Korea - Australia Partnership : Toward the Pacific Era

 

Keynote address at the Korea-Australia Forum, Seoul, April 8, 1991.

 

               The agenda of this forum covers not only bilateral economic cooperation but also such vital topics as regional security, science and technology, cultural relations, and education. Being an economist by profession, I would like to focus my remarks on the economic relationship between Korea and Australia in the context of the changing environment in the Asia-Pacific region and the world.

Bilateral Trade and Investment

The most salient feature in our bilateral relationship is found in the impressive growth of trade volume since the early 1980s. With the two-way trade volume exceeding $3.5 billion in 1990, Korea has become Australia's third-largest export market and sixth-largest trading partner, while Australia is now Korea's tenth-largest export market and seventh-largest trading partner.

This rapid expansion of bilateral trade, of course, reflects the complementary relationship that exists between industrial and trade patterns of the two countries: Korea has a structural need for natural resources such as coal and iron ore as well as agricultural products such as wheat, wool, raw sugar, and beef, in which products Australia enjoys a great comparative advantage. Australia, with a relatively limited domestic market base mainly due to its small population, has found it economical to import from Korea such manufactured goods as clothing and footwear, motor vehicles, ships, and steel products, in which Korea enjoys a competitive edge on the world market.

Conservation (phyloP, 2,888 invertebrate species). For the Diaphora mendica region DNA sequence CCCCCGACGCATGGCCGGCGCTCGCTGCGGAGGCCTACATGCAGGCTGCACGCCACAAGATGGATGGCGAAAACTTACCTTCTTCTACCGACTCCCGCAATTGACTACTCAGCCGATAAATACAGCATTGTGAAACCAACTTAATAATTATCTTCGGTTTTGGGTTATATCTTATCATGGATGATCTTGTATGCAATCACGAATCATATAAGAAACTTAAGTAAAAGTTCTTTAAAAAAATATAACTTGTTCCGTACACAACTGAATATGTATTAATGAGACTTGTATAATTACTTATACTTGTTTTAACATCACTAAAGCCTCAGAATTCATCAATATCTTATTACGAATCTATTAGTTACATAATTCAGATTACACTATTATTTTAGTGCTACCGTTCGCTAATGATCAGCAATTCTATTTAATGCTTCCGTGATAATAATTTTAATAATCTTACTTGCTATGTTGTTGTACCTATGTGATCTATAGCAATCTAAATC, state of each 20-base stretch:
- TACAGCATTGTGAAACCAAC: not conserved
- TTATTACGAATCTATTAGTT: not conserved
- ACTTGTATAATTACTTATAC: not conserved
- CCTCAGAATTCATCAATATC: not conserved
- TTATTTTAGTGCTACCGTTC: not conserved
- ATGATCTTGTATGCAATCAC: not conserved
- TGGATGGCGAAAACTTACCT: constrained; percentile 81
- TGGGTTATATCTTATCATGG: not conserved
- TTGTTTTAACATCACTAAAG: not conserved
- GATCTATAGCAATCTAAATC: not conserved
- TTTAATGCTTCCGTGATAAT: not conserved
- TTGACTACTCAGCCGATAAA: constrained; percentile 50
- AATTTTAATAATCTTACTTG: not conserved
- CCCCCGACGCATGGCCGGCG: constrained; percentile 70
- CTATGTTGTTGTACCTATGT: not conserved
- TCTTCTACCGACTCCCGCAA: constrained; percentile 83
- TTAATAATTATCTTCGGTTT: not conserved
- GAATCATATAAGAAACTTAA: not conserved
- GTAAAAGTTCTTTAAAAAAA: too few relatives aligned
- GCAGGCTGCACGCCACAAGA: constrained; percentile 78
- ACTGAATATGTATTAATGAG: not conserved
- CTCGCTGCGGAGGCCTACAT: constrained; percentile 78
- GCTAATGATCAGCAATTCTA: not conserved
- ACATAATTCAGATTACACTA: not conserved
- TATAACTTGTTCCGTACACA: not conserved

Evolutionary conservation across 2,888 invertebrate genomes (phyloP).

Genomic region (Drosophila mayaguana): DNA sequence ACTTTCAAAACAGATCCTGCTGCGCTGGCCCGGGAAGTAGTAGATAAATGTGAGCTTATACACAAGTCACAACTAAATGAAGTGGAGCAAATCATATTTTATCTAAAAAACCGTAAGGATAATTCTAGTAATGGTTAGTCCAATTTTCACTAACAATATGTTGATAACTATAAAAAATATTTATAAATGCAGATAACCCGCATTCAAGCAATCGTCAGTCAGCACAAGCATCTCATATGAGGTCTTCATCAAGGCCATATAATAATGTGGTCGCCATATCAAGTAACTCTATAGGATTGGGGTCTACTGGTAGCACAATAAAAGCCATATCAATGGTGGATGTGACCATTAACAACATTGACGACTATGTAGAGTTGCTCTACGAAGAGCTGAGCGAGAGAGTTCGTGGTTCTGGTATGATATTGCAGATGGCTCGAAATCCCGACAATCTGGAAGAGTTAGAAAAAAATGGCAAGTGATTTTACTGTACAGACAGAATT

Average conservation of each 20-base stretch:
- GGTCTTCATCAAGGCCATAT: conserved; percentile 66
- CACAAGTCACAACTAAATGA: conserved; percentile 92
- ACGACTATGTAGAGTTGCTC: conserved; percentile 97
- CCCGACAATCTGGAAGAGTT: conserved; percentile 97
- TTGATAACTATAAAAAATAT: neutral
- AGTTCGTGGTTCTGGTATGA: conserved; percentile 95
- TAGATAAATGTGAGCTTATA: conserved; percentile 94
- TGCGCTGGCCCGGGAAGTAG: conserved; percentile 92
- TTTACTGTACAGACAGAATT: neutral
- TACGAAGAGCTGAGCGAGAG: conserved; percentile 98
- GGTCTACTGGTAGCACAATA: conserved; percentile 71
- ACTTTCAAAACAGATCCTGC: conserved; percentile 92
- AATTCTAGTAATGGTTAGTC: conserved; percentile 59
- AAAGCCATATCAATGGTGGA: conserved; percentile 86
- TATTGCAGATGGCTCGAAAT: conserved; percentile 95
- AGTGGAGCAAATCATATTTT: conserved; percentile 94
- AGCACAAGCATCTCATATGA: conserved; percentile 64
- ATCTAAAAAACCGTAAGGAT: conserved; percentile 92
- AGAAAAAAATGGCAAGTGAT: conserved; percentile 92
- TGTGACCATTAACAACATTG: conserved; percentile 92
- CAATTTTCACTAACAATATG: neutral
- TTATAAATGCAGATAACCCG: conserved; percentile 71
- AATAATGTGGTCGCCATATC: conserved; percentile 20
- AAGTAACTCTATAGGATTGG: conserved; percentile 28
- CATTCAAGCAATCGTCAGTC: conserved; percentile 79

In order to maintain the momentum of growth of bilateral trade, however, it may be necessary for both countries to move in a new direction beyond the present pattern of trade largely based on the endowment of primary resources and labor. More specifically, both countries may seek to promote what is called intra-industry division of labor, with each specializing in certain lines of production within the same industry according to their respective comparative advantages. Realization of this possibility seems to be logical and necessary for Australia to expand and diversify its exports of manufactures, and equally necessary for Korea to upgrade, with the aid of Australian technology, its industrial structure from low-tech and laborintensive lines of production. Here we find a promising area for cooperation to our mutual benefit that could be further explored in this forum.

My second observation regarding bilateral trade is that during most of the past decade, Korea's imports from Australia have exceeded Australia's imports from Korea by a margin of at least two to one. I don't mean to suggest that bilateral trade relations should always be in perfect equilibrium. And given Korea's large and rapidly growing market for Australia's raw materials and farm products, the trade balance is likely to show a natural long-term bias in Australia's favor. But surely the current two-to-one margin must be considered excessive. What is most desirable for correcting this imbalance may be a lowering of import barriers against manufactured products on the part of Australia.